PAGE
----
Philip Saunders handed 18-month suspended sentence for ABH last year
A law firm partner who headbutted a litigant-in-person at the High Court’s Rolls Building has been removed from the profession.
Last year, property law specialist Philip Saunders was handed an 18-month custodial sentence, suspended for two years, after attacking property developer Mohammad Reza Ghadami. The fracas left Ghadami — whose son Davood plays Kush in the BBC soap EastEnders — with a broken nose and requiring treatment under general anaesthetic.
The Solicitors Disciplinary Tribunal (SDT) has now confirmed that Saunders, formerly of London-based law firm Bearman Saunders, has been struck off the roll and ordered to pay costs of £4,611. Finding that Saunders had failed to act with integrity, the SDT said:
“We have considered carefully what the behaviour of Mr Saunders demonstrates, on that unhappy day, and we accept the submissions of both persons that a single act may constitute a lack of integrity.”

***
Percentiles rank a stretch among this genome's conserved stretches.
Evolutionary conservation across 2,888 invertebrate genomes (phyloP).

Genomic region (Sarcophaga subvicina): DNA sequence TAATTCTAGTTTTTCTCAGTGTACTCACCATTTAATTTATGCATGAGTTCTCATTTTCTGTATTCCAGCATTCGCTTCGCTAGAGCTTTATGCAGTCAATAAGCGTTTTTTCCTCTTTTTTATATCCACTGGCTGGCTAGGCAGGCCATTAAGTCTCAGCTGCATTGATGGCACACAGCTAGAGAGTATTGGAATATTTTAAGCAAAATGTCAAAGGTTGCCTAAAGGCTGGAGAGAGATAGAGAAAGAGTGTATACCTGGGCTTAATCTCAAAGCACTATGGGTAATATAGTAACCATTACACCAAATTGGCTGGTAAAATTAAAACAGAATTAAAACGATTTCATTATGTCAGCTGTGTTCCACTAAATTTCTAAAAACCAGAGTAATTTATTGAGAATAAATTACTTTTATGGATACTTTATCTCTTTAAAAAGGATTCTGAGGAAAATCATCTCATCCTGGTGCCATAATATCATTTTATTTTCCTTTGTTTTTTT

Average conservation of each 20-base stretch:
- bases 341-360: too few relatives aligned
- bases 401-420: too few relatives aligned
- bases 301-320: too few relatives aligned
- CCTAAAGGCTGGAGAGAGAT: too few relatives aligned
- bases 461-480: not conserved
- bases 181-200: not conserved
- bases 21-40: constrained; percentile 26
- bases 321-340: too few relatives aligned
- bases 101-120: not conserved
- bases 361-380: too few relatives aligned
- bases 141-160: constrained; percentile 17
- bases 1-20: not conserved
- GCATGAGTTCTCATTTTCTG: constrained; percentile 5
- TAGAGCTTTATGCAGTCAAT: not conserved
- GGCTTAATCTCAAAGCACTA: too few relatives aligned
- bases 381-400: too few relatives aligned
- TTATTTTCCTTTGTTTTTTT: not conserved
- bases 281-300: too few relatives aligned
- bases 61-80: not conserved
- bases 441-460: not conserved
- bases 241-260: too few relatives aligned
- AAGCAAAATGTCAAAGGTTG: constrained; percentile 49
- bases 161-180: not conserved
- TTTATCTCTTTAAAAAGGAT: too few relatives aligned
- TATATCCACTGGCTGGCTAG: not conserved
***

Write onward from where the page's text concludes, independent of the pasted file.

During the three-hour SDT hearing, Saunders claimed he had lost his temper after Ghadami made a “vile anti-Semitic comment”, but did not provide further details of the exact words allegedly used. He added: “I am an observant religious Jew. I have a high moral standard.”
At the time of the incident, incredible CCTV footage (embedded below) from inside London’s Commercial Court surfaced on YouTube appearing to show Ghadami swing his briefcase between Saunders’ legs. The experienced solicitor can be seen adjusting his feet before appearing to headbutt Ghadami in the face.
Saunders was not acting in his capacity as a solicitor at the time but was embroiled in a £100 million legal dispute with litigant-in-person Ghadami. The 69-year-old was eventually found guilty of assault occasioning actual bodily harm. Sentencing Saunders at Inner London Crown Court, recorder Steven Gasztowicz QC said:
“The offence was committed in a High Court building, where any litigant is entitled to feel safe, however annoying he may be and whatever is going on between you. It was committed by someone who was a solicitor, who is trusted to act properly in such buildings”
Saunders — who had been practising as a solicitor for more than 40 years — was also handed a five-year restraining order, a four-month curfew, ordered to complete 200 hours of unpaid work, and pay £5,000 prosecution costs.